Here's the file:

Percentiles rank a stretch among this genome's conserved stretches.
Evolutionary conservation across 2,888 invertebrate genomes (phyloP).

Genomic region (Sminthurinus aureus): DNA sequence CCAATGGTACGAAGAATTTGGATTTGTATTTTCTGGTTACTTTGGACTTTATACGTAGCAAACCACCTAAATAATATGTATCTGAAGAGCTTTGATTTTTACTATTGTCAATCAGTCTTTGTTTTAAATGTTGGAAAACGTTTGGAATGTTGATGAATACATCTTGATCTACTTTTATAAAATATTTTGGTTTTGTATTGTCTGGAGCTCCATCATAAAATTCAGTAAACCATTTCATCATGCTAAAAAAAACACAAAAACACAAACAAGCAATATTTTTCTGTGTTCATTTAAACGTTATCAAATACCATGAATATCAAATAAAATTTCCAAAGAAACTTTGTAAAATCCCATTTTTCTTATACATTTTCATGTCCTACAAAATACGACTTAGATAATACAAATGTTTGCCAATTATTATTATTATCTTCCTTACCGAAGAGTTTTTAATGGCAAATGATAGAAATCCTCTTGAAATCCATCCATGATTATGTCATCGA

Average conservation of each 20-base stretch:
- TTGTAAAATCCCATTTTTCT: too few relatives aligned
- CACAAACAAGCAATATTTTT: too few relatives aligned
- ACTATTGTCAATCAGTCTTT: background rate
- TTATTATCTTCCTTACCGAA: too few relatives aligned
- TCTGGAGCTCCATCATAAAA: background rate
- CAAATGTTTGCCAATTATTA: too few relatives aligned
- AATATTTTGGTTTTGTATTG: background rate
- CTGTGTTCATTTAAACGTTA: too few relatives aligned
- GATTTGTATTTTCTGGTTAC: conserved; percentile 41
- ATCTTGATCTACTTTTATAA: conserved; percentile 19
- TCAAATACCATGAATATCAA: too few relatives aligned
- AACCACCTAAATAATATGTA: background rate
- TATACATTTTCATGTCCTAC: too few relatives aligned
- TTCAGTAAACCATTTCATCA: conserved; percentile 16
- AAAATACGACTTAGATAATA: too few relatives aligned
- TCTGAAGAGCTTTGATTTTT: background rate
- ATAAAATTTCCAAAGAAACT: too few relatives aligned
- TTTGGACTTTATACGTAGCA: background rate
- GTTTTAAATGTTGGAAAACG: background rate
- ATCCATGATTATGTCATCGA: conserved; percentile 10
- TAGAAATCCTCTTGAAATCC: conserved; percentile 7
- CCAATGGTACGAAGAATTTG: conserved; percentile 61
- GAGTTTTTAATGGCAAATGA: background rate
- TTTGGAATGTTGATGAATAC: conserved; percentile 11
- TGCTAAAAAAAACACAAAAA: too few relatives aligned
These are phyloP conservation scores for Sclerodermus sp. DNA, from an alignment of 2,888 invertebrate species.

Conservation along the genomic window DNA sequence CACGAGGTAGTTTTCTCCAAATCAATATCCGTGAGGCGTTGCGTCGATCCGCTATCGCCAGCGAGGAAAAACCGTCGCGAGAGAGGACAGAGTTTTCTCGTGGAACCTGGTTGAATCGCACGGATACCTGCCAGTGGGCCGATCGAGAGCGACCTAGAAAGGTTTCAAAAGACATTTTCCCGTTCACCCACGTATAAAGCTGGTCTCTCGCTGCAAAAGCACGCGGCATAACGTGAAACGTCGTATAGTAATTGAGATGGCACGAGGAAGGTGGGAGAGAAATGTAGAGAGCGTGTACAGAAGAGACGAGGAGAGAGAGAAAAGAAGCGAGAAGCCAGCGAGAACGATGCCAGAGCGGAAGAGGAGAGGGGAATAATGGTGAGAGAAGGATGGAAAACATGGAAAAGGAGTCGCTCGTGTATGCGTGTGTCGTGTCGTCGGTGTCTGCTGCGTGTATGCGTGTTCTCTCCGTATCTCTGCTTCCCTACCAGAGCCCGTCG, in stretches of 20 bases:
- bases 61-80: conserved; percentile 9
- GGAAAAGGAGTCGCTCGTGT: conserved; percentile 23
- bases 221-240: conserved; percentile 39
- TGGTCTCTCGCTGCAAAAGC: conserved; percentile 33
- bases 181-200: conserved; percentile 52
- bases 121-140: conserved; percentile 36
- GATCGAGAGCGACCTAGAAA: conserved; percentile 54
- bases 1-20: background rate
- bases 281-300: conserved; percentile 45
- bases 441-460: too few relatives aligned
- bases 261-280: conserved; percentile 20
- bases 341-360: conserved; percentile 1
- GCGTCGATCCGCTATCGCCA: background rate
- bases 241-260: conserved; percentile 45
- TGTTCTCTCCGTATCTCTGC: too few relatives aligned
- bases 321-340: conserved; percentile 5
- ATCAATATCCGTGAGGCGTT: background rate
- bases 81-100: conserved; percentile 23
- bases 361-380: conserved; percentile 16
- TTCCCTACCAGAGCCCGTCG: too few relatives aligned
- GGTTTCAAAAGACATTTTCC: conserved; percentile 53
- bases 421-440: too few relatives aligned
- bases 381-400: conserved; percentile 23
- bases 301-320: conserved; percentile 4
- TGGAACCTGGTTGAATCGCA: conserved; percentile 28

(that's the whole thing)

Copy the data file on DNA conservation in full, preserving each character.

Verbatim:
Percentiles rank a stretch among this genome's conserved stretches.
Evolutionary conservation across 2,888 invertebrate genomes (phyloP).

Genomic region (Sminthurinus aureus): DNA sequence CCAATGGTACGAAGAATTTGGATTTGTATTTTCTGGTTACTTTGGACTTTATACGTAGCAAACCACCTAAATAATATGTATCTGAAGAGCTTTGATTTTTACTATTGTCAATCAGTCTTTGTTTTAAATGTTGGAAAACGTTTGGAATGTTGATGAATACATCTTGATCTACTTTTATAAAATATTTTGGTTTTGTATTGTCTGGAGCTCCATCATAAAATTCAGTAAACCATTTCATCATGCTAAAAAAAACACAAAAACACAAACAAGCAATATTTTTCTGTGTTCATTTAAACGTTATCAAATACCATGAATATCAAATAAAATTTCCAAAGAAACTTTGTAAAATCCCATTTTTCTTATACATTTTCATGTCCTACAAAATACGACTTAGATAATACAAATGTTTGCCAATTATTATTATTATCTTCCTTACCGAAGAGTTTTTAATGGCAAATGATAGAAATCCTCTTGAAATCCATCCATGATTATGTCATCGA

Average conservation of each 20-base stretch:
- TTGTAAAATCCCATTTTTCT: too few relatives aligned
- CACAAACAAGCAATATTTTT: too few relatives aligned
- ACTATTGTCAATCAGTCTTT: background rate
- TTATTATCTTCCTTACCGAA: too few relatives aligned
- TCTGGAGCTCCATCATAAAA: background rate
- CAAATGTTTGCCAATTATTA: too few relatives aligned
- AATATTTTGGTTTTGTATTG: background rate
- CTGTGTTCATTTAAACGTTA: too few relatives aligned
- GATTTGTATTTTCTGGTTAC: conserved; percentile 41
- ATCTTGATCTACTTTTATAA: conserved; percentile 19
- TCAAATACCATGAATATCAA: too few relatives aligned
- AACCACCTAAATAATATGTA: background rate
- TATACATTTTCATGTCCTAC: too few relatives aligned
- TTCAGTAAACCATTTCATCA: conserved; percentile 16
- AAAATACGACTTAGATAATA: too few relatives aligned
- TCTGAAGAGCTTTGATTTTT: background rate
- ATAAAATTTCCAAAGAAACT: too few relatives aligned
- TTTGGACTTTATACGTAGCA: background rate
- GTTTTAAATGTTGGAAAACG: background rate
- ATCCATGATTATGTCATCGA: conserved; percentile 10
- TAGAAATCCTCTTGAAATCC: conserved; percentile 7
- CCAATGGTACGAAGAATTTG: conserved; percentile 61
- GAGTTTTTAATGGCAAATGA: background rate
- TTTGGAATGTTGATGAATAC: conserved; percentile 11
- TGCTAAAAAAAACACAAAAA: too few relatives aligned
These are phyloP conservation scores for Sclerodermus sp. DNA, from an alignment of 2,888 invertebrate species.

Conservation along the genomic window DNA sequence CACGAGGTAGTTTTCTCCAAATCAATATCCGTGAGGCGTTGCGTCGATCCGCTATCGCCAGCGAGGAAAAACCGTCGCGAGAGAGGACAGAGTTTTCTCGTGGAACCTGGTTGAATCGCACGGATACCTGCCAGTGGGCCGATCGAGAGCGACCTAGAAAGGTTTCAAAAGACATTTTCCCGTTCACCCACGTATAAAGCTGGTCTCTCGCTGCAAAAGCACGCGGCATAACGTGAAACGTCGTATAGTAATTGAGATGGCACGAGGAAGGTGGGAGAGAAATGTAGAGAGCGTGTACAGAAGAGACGAGGAGAGAGAGAAAAGAAGCGAGAAGCCAGCGAGAACGATGCCAGAGCGGAAGAGGAGAGGGGAATAATGGTGAGAGAAGGATGGAAAACATGGAAAAGGAGTCGCTCGTGTATGCGTGTGTCGTGTCGTCGGTGTCTGCTGCGTGTATGCGTGTTCTCTCCGTATCTCTGCTTCCCTACCAGAGCCCGTCG, in stretches of 20 bases:
- bases 61-80: conserved; percentile 9
- GGAAAAGGAGTCGCTCGTGT: conserved; percentile 23
- bases 221-240: conserved; percentile 39
- TGGTCTCTCGCTGCAAAAGC: conserved; percentile 33
- bases 181-200: conserved; percentile 52
- bases 121-140: conserved; percentile 36
- GATCGAGAGCGACCTAGAAA: conserved; percentile 54
- bases 1-20: background rate
- bases 281-300: conserved; percentile 45
- bases 441-460: too few relatives aligned
- bases 261-280: conserved; percentile 20
- bases 341-360: conserved; percentile 1
- GCGTCGATCCGCTATCGCCA: background rate
- bases 241-260: conserved; percentile 45
- TGTTCTCTCCGTATCTCTGC: too few relatives aligned
- bases 321-340: conserved; percentile 5
- ATCAATATCCGTGAGGCGTT: background rate
- bases 81-100: conserved; percentile 23
- bases 361-380: conserved; percentile 16
- TTCCCTACCAGAGCCCGTCG: too few relatives aligned
- GGTTTCAAAAGACATTTTCC: conserved; percentile 53
- bases 421-440: too few relatives aligned
- bases 381-400: conserved; percentile 23
- bases 301-320: conserved; percentile 4
- TGGAACCTGGTTGAATCGCA: conserved; percentile 28